I wouldn’t brand “Hardware” a classic, but it burns with a caustic personality, elevating itself miles away from the robot rampage routine. Richard Stanley infuses the picture with stunning threat and a beguiling industrial personality, molding schlock into a potent futuristic warning shot. Nearly two decades later, “Hardware” retains its merciless poise, and while the filmmaker has slipped into obscurity, his finest work still lunges for the throat.

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originally posted: 10/31/09 01:31:51
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User Comments

10/04/14 cykodrone Was released 24 years ago, are we not headed there? 4 stars
12/20/10 David W. The grittiest, realest, post apocalyptic cinema and score to be put on film! 5 stars
3/22/10 Zzzt Slow, utterly predictable, amazingly dull, cheesy 2 stars
12/01/09 action movie fan good story and special effects but way too arty, with sleepwalking persformances-flopped 2 stars
10/31/09 Just Some Guy Everyone is mad from grief, unlike the hypercalm survivors of other end-world films—see it! 4 stars
10/15/09 porfle After a long overdue rewatch, I love this movie. 4 stars
10/02/06 Pritchett Came highly recommended. I thought it sucked ass. 'Hope DUST DEVIL is better. 1 stars
7/12/06 ian afford cack 1 stars
4/04/05 Ric All style and no substance, with zero intrigue or suspense. 1 stars
2/27/05 mike one of the best 5 stars
2/03/05 Marine Dude Awesome shower scene with a pup Dylan McDermott naked ..... that part alone is worth it 5 stars
7/31/04 Lincoln F. Stern This movie is a "cult classic", I really liked this movie! Where can I buy it? 5 stars
7/30/04 Miffo2000 This is even better than Lord of the Rings 5 stars
6/27/04 Eddie Seen it once, and would love to watch it again with the Lights OFF!! 5 stars
4/12/04 Nikolai Stars&Stripes droid makeover herasy to Bush's 'Kinder, gentler' peace loving democracy 5 stars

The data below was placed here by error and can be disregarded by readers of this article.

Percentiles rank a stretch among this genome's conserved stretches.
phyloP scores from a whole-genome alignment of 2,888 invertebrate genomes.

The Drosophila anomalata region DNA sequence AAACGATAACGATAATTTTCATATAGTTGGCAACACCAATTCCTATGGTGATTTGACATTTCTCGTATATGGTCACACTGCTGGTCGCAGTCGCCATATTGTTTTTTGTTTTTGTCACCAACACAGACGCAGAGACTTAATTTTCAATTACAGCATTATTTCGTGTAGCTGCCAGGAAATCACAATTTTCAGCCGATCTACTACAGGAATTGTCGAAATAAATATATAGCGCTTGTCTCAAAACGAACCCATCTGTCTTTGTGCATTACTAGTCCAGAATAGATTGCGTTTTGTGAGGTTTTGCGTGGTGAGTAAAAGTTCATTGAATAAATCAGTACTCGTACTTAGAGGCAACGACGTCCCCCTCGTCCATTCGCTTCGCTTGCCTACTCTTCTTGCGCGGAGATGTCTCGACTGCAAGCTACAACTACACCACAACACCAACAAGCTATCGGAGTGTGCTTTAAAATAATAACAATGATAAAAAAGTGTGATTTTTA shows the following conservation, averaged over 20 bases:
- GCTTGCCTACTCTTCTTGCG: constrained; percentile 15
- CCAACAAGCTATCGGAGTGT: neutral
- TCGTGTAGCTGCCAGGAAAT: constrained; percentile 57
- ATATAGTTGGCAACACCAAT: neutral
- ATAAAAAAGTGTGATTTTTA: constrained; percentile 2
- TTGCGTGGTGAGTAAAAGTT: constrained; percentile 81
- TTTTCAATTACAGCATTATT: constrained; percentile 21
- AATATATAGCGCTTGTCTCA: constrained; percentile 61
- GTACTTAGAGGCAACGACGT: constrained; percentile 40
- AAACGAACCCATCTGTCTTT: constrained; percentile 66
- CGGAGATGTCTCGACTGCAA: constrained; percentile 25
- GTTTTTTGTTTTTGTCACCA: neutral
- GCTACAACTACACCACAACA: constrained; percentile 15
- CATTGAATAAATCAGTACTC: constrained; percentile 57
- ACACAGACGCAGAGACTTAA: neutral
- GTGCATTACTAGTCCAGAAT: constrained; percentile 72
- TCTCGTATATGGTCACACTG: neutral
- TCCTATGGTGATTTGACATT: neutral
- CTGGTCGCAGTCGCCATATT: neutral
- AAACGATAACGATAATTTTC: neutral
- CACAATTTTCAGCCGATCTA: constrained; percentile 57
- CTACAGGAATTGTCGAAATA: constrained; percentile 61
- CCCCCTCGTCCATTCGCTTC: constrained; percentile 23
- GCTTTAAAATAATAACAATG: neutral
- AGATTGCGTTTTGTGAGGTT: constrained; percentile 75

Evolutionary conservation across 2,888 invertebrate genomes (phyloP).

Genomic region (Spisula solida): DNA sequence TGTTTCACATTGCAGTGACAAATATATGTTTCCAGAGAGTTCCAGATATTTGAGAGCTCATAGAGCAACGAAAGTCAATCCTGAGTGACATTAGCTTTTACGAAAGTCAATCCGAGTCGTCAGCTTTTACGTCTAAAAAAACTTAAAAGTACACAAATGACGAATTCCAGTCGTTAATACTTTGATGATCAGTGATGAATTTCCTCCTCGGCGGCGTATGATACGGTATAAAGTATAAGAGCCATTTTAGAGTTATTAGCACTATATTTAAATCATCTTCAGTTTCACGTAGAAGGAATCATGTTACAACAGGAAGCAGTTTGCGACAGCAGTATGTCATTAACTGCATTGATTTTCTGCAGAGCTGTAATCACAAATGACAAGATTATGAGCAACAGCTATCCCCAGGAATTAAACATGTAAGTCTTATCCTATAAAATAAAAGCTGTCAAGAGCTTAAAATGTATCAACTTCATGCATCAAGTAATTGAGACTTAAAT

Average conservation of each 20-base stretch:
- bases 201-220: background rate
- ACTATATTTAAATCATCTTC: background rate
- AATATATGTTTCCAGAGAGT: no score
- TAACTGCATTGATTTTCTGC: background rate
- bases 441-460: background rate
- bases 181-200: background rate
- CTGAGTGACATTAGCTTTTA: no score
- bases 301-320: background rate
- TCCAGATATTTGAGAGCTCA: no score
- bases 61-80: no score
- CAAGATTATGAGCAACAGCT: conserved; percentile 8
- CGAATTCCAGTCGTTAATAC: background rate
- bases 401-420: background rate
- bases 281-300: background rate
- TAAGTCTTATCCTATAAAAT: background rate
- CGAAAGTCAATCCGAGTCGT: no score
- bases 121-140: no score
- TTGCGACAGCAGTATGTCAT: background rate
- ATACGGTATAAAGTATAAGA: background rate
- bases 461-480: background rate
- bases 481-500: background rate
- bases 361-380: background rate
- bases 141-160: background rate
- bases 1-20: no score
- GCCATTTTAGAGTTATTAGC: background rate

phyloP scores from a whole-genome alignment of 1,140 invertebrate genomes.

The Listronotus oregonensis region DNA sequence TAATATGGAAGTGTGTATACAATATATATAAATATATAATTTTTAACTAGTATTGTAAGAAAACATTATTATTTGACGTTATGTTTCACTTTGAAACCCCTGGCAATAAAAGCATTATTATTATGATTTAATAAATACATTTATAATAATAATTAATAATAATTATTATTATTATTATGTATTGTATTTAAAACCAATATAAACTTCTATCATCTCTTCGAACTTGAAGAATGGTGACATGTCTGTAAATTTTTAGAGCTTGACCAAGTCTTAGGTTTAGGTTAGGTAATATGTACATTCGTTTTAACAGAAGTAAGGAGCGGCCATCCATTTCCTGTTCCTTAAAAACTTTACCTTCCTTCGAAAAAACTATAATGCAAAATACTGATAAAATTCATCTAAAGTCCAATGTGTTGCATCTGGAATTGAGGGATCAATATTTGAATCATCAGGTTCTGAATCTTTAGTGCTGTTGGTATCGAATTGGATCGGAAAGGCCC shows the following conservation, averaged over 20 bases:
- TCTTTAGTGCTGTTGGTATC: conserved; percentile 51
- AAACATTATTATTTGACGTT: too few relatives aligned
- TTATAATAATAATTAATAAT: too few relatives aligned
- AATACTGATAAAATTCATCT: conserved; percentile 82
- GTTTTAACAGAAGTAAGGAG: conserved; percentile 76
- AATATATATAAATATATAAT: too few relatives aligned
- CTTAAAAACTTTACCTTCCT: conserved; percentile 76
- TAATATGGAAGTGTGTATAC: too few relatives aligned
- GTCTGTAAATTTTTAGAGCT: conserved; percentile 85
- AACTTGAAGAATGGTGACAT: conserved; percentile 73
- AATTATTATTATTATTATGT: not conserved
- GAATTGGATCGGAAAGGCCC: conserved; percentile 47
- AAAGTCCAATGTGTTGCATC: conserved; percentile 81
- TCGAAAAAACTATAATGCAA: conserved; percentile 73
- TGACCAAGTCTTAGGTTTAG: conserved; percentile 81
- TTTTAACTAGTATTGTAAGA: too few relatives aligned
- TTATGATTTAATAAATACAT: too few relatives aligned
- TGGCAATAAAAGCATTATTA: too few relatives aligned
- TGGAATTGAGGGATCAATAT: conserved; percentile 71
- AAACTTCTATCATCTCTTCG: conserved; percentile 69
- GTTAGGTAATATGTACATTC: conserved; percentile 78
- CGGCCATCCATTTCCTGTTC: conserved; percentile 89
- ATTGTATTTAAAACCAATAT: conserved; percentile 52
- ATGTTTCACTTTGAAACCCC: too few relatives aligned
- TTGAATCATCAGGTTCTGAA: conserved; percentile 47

11/11/03 MacMillan It is our future, I am afraid. 5 stars
10/19/03 Sugarfoot Well worth renting! 4 stars
3/22/03 Jack Sommersby Initially interesting but lamely followed through upon. 2 stars
2/10/03 Xupmapisse Great movie... excelent soundtrack 5 stars
1/26/03 Lorrie Gorey best Sci Fi of the 90's, period 5 stars
1/06/03 S23 Great movie, one of my favorites. Excellent soundtrack. 5 stars
6/03/02 Big Crull Easily on my 10 best movies ever list 5 stars
4/26/02 Charles Tatum Also check out Stanley's Dust Devil 4 stars
4/12/02 Shadowy Grave Scary when I was younger. Liked the futuristic imagery and music. Too much focus on sex. 4 stars
4/05/02 Gehin Carl McCoy... drool 5 stars
3/02/02 Alan Smithee Very gory and very silly, but in a cool way. 4 stars
2/05/02 Stephen C This is a stylish and highly underrated film. Its true meaning is subtle and overlooked. 5 stars
1/24/02 Jake Intense movie with great action. Jill flying through glass. Violent but not overly sick. 5 stars
1/13/02 John Great piece of B cinema. Great sound and editing effects. 9/10 5 stars
12/24/01 HOJU The '5 Stars - Awesome' rating would not do it justice! 5 stars
10/14/01 John Dziurlaj A movie that will become a classic for all time.... 5 stars
9/13/01 eva wonderful film 5 stars
6/13/01 blap Brilliant — a Terminator remake with great soundtrack 5 stars
6/12/01 Gene Genius filmmaking. Anyone who picks at this movie for being cliched is missing the point. 5 stars
3/17/01 Ratatosk My favorite movie. It's got Ministry on the audio and GWAR on the video. 5 stars
3/14/01 Sthenno Amazingly gripping film with a great atmosphere,cast,acting and images of violence. 5 stars
11/08/00 Anders This is one of the best sci-fi movies ever made, Richard Stanley is a genius. 5 stars
11/03/00 Mark and Bob This film was the biggest bag o wank we've ever seen !! 1 stars
8/27/00 Steve Zeldow One of the 5 best Sci-Fi movies ever 5 stars
6/20/00 C.B. Yeah--what Max said! 5 stars
3/15/00 Steve THE worst fucking movie of all time! 1 stars
1/03/00 Max Sparber Hardware is exactly what a silly, comic-book inspired scie-fi/action/horror film should be. 5 stars
1/02/00 Nugget I just saw this movie-(kicks ass)- but if someone else did it, it would be alot better 5 stars
11/04/99 V. Stanley is vastly underrated. 5 stars
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  02-Jul-1990 (R)

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  02-Feb-1991 (R)